I felt very privileged this morning to receive a call from Julian Huppert, the Lib Dem MP from Cambridge and one of the Co-chairs of the Lib Dems’ backbench Transport Parliamentary Party Committee. I join the committee by phone most weeks it meets, as an appointee from the Lib Dems’ Federal Policy Committee . I take the opportunity to learn – and to contribute my thoughts.
Julian wasn’t phoning on Committee business, however. He was phoning about an announcement from the Lib Dem Transport Minister, Norman Baker MP. Norman announced this morning that Derby was receiving just short of £5 million – its bid for to improve local sustainable transport.
This is really good news – and has the potential to be the start of city-wide change.
This isn’t the first time Derby has had an opportunity like this. Back in 2005 Derby won a bid to become a Cycling Demonstration Town. Then the ‘prize’ was just £500,000 a year for three years – only a third of what it will now receive.
The most significant thing about that bid was the level of support the bid had received from local people. At the time I was a city councillor, and had just lost my role as Cabinet Member for Transport following the change of balance on the council after a by-election. But I was asked to be the councillor leading on the bid. After a day of presentations, we escorted the assessment team – by bicycle – back to the train station.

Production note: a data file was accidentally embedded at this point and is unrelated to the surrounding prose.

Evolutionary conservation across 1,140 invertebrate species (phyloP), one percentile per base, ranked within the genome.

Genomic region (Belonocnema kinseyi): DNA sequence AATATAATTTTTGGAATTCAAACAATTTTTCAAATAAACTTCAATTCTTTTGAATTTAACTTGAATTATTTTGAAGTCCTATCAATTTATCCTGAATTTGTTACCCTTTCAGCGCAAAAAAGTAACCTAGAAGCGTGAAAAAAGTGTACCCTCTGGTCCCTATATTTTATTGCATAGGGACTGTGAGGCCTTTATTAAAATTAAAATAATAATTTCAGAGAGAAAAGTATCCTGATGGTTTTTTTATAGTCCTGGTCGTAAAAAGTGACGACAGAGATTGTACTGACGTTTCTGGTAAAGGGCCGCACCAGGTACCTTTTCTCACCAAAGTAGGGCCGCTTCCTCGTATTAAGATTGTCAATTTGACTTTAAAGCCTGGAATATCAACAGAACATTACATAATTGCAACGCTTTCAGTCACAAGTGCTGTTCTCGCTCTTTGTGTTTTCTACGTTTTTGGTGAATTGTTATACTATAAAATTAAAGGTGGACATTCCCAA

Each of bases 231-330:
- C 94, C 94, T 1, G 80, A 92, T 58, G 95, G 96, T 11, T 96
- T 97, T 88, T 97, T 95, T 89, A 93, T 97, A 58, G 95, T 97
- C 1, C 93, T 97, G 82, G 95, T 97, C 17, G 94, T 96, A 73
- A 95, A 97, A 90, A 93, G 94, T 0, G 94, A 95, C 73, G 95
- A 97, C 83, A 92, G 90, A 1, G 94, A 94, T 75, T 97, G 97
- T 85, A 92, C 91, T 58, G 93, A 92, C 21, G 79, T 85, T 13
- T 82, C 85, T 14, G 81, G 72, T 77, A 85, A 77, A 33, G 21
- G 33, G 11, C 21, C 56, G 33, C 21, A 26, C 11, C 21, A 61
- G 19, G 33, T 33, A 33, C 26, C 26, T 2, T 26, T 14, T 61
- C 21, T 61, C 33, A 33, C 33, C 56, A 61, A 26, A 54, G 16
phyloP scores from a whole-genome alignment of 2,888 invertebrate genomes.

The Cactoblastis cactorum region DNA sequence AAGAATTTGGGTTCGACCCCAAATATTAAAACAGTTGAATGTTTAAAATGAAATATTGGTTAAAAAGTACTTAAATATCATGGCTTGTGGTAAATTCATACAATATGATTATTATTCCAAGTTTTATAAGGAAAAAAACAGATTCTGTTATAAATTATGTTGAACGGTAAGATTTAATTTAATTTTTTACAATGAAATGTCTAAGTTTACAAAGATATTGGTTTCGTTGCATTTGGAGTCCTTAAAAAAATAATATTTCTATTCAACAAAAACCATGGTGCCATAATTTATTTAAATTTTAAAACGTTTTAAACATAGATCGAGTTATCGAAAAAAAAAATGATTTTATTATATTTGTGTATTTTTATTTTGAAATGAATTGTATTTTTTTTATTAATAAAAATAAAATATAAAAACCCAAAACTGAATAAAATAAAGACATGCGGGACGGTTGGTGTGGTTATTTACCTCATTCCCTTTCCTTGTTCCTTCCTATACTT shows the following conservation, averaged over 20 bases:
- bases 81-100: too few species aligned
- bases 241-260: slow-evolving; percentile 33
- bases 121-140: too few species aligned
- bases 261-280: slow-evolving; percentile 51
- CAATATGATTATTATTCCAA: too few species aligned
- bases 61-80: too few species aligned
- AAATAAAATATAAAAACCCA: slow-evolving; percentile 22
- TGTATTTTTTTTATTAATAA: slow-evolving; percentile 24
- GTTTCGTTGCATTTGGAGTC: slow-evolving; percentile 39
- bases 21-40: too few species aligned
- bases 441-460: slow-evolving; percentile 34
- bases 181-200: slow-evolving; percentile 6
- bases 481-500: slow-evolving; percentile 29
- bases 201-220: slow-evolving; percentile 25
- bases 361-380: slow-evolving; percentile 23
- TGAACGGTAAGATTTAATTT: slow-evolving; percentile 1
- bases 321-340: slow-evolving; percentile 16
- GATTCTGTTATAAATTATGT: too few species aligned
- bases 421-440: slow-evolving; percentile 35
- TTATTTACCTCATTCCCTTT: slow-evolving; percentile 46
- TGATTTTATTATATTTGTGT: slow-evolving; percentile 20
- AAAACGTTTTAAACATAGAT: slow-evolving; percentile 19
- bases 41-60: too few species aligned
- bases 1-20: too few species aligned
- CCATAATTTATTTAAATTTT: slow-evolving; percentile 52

We were greeted by a cacophony of sound from the horns and bells of Derby cyclists – maybe a hundred of them – showing their backing for the bid.
Since then – and a renewal of the Demonstration Town status for further three years – the number of cyclists in Derby has risen noticeably. Thousands and thousands of school children have received – and continue to receive – cycle training. Derby has hosted national BMX racing events and hopefully the council is about to sign up to build a velodrome for the East Midlands (that will also be a wider indoor sports venue, large concert space) – and have an outdoor cycle track.
Can Derby do the same for wider transport changes?
- Derby already has significant experience of working with people on sustainable transport issues
- It has at least one forward thinking and innovative bus company
- Groups like Transition Derby, Derby Cycling Group, Derby Carbon Innitiative and the Campaign for Better Transport are involving local people and businesses in transport issues, and
- While petrol prices remain close to all time highs there are more and more people considering whether there are better ways to travel.
If the Council can work with these groups and more, this could be the start of a city wide transformation for the better, with fewer queues, cleaner air and healthier people.
The opportunity is there. It’s up to the people and businesses of Derby to grab it!